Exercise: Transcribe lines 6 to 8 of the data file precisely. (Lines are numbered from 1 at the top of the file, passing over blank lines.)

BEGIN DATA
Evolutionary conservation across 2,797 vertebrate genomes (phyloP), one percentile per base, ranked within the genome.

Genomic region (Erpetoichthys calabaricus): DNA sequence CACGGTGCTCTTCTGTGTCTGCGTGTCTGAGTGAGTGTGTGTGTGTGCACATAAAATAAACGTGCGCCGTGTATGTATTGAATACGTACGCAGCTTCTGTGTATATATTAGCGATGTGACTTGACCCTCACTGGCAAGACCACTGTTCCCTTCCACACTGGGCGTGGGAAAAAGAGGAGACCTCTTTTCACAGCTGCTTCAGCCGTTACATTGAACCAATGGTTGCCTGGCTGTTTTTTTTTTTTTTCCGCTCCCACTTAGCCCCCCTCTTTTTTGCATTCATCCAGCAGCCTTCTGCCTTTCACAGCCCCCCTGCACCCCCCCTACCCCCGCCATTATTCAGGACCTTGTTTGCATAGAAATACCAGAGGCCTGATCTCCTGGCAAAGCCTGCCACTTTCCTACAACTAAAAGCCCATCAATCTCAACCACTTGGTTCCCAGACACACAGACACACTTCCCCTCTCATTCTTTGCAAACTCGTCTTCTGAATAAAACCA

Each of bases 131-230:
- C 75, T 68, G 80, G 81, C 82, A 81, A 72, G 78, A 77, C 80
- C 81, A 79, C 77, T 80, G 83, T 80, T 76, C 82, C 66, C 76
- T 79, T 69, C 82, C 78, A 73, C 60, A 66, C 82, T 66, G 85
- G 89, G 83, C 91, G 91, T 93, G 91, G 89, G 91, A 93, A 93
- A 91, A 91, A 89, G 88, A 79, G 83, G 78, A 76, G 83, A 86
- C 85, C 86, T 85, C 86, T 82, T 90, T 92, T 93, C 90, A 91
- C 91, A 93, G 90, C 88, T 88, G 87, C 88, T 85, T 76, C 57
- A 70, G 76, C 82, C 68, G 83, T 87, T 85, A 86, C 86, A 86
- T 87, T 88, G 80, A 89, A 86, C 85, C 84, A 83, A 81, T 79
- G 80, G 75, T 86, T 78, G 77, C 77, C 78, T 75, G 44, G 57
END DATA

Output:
- T 79, T 69, C 82, C 78, A 73, C 60, A 66, C 82, T 66, G 85
- G 89, G 83, C 91, G 91, T 93, G 91, G 89, G 91, A 93, A 93
- A 91, A 91, A 89, G 88, A 79, G 83, G 78, A 76, G 83, A 86